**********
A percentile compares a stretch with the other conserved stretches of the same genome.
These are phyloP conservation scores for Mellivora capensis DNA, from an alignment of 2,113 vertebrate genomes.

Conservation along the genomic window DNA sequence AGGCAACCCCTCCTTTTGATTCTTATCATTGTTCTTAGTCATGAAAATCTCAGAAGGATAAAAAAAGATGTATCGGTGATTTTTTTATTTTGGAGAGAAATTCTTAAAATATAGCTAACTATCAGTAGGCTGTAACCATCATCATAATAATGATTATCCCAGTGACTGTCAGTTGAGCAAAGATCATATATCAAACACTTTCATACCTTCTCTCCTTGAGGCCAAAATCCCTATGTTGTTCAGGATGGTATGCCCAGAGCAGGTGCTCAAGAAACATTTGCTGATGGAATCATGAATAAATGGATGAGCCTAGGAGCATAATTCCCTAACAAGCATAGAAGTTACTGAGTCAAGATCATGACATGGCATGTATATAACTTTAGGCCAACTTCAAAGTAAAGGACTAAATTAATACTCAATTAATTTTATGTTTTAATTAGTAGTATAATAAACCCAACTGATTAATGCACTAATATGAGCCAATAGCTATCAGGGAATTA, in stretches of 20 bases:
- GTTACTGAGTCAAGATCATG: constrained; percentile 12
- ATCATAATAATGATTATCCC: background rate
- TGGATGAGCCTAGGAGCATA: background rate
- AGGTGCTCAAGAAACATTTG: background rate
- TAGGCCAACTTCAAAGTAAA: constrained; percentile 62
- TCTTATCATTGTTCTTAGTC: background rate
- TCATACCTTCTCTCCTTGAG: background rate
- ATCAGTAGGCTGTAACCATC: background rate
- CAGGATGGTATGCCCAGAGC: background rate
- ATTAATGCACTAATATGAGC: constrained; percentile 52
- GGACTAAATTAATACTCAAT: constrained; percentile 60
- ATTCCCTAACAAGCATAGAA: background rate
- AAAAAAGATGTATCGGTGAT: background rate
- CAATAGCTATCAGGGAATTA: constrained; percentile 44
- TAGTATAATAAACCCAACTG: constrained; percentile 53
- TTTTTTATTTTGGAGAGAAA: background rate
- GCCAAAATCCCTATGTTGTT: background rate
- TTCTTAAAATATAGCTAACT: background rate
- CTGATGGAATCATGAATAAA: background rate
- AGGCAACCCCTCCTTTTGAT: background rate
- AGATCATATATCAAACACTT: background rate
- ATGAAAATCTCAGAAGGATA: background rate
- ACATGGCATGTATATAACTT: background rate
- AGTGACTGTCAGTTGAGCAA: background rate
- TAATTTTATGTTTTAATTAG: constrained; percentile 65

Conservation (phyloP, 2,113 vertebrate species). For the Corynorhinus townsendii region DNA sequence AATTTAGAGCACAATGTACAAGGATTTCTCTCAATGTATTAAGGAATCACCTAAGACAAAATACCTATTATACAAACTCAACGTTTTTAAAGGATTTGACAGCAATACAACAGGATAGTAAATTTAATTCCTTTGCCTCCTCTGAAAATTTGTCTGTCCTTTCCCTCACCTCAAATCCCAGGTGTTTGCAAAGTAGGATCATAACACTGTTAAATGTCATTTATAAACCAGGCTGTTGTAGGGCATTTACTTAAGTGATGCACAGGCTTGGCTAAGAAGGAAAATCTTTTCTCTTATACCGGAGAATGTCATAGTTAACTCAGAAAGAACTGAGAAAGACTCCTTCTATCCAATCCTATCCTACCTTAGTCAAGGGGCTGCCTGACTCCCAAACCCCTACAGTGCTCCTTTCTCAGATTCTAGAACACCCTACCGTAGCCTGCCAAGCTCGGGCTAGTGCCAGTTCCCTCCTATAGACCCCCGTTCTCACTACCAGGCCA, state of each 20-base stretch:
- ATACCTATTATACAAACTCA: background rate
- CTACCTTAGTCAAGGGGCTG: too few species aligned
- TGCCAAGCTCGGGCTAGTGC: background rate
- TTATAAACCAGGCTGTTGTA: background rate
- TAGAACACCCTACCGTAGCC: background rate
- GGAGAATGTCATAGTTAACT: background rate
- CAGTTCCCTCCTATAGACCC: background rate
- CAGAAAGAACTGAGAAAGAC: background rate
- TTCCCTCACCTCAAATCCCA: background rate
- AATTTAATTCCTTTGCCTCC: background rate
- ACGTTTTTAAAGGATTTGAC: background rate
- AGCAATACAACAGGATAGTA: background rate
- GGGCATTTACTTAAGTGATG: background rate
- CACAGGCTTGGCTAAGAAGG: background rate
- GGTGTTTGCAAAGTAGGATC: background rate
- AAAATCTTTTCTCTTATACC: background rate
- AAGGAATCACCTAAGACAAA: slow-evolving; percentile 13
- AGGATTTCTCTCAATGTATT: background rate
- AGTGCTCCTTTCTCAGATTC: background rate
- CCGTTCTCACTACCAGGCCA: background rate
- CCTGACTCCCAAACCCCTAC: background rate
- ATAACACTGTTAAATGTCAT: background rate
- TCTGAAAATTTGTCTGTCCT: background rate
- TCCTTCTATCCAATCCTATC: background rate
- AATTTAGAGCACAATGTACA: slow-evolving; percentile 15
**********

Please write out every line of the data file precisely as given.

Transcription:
A percentile compares a stretch with the other conserved stretches of the same genome.
These are phyloP conservation scores for Mellivora capensis DNA, from an alignment of 2,113 vertebrate genomes.

Conservation along the genomic window DNA sequence AGGCAACCCCTCCTTTTGATTCTTATCATTGTTCTTAGTCATGAAAATCTCAGAAGGATAAAAAAAGATGTATCGGTGATTTTTTTATTTTGGAGAGAAATTCTTAAAATATAGCTAACTATCAGTAGGCTGTAACCATCATCATAATAATGATTATCCCAGTGACTGTCAGTTGAGCAAAGATCATATATCAAACACTTTCATACCTTCTCTCCTTGAGGCCAAAATCCCTATGTTGTTCAGGATGGTATGCCCAGAGCAGGTGCTCAAGAAACATTTGCTGATGGAATCATGAATAAATGGATGAGCCTAGGAGCATAATTCCCTAACAAGCATAGAAGTTACTGAGTCAAGATCATGACATGGCATGTATATAACTTTAGGCCAACTTCAAAGTAAAGGACTAAATTAATACTCAATTAATTTTATGTTTTAATTAGTAGTATAATAAACCCAACTGATTAATGCACTAATATGAGCCAATAGCTATCAGGGAATTA, in stretches of 20 bases:
- GTTACTGAGTCAAGATCATG: constrained; percentile 12
- ATCATAATAATGATTATCCC: background rate
- TGGATGAGCCTAGGAGCATA: background rate
- AGGTGCTCAAGAAACATTTG: background rate
- TAGGCCAACTTCAAAGTAAA: constrained; percentile 62
- TCTTATCATTGTTCTTAGTC: background rate
- TCATACCTTCTCTCCTTGAG: background rate
- ATCAGTAGGCTGTAACCATC: background rate
- CAGGATGGTATGCCCAGAGC: background rate
- ATTAATGCACTAATATGAGC: constrained; percentile 52
- GGACTAAATTAATACTCAAT: constrained; percentile 60
- ATTCCCTAACAAGCATAGAA: background rate
- AAAAAAGATGTATCGGTGAT: background rate
- CAATAGCTATCAGGGAATTA: constrained; percentile 44
- TAGTATAATAAACCCAACTG: constrained; percentile 53
- TTTTTTATTTTGGAGAGAAA: background rate
- GCCAAAATCCCTATGTTGTT: background rate
- TTCTTAAAATATAGCTAACT: background rate
- CTGATGGAATCATGAATAAA: background rate
- AGGCAACCCCTCCTTTTGAT: background rate
- AGATCATATATCAAACACTT: background rate
- ATGAAAATCTCAGAAGGATA: background rate
- ACATGGCATGTATATAACTT: background rate
- AGTGACTGTCAGTTGAGCAA: background rate
- TAATTTTATGTTTTAATTAG: constrained; percentile 65

Conservation (phyloP, 2,113 vertebrate species). For the Corynorhinus townsendii region DNA sequence AATTTAGAGCACAATGTACAAGGATTTCTCTCAATGTATTAAGGAATCACCTAAGACAAAATACCTATTATACAAACTCAACGTTTTTAAAGGATTTGACAGCAATACAACAGGATAGTAAATTTAATTCCTTTGCCTCCTCTGAAAATTTGTCTGTCCTTTCCCTCACCTCAAATCCCAGGTGTTTGCAAAGTAGGATCATAACACTGTTAAATGTCATTTATAAACCAGGCTGTTGTAGGGCATTTACTTAAGTGATGCACAGGCTTGGCTAAGAAGGAAAATCTTTTCTCTTATACCGGAGAATGTCATAGTTAACTCAGAAAGAACTGAGAAAGACTCCTTCTATCCAATCCTATCCTACCTTAGTCAAGGGGCTGCCTGACTCCCAAACCCCTACAGTGCTCCTTTCTCAGATTCTAGAACACCCTACCGTAGCCTGCCAAGCTCGGGCTAGTGCCAGTTCCCTCCTATAGACCCCCGTTCTCACTACCAGGCCA, state of each 20-base stretch:
- ATACCTATTATACAAACTCA: background rate
- CTACCTTAGTCAAGGGGCTG: too few species aligned
- TGCCAAGCTCGGGCTAGTGC: background rate
- TTATAAACCAGGCTGTTGTA: background rate
- TAGAACACCCTACCGTAGCC: background rate
- GGAGAATGTCATAGTTAACT: background rate
- CAGTTCCCTCCTATAGACCC: background rate
- CAGAAAGAACTGAGAAAGAC: background rate
- TTCCCTCACCTCAAATCCCA: background rate
- AATTTAATTCCTTTGCCTCC: background rate
- ACGTTTTTAAAGGATTTGAC: background rate
- AGCAATACAACAGGATAGTA: background rate
- GGGCATTTACTTAAGTGATG: background rate
- CACAGGCTTGGCTAAGAAGG: background rate
- GGTGTTTGCAAAGTAGGATC: background rate
- AAAATCTTTTCTCTTATACC: background rate
- AAGGAATCACCTAAGACAAA: slow-evolving; percentile 13
- AGGATTTCTCTCAATGTATT: background rate
- AGTGCTCCTTTCTCAGATTC: background rate
- CCGTTCTCACTACCAGGCCA: background rate
- CCTGACTCCCAAACCCCTAC: background rate
- ATAACACTGTTAAATGTCAT: background rate
- TCTGAAAATTTGTCTGTCCT: background rate
- TCCTTCTATCCAATCCTATC: background rate
- AATTTAGAGCACAATGTACA: slow-evolving; percentile 15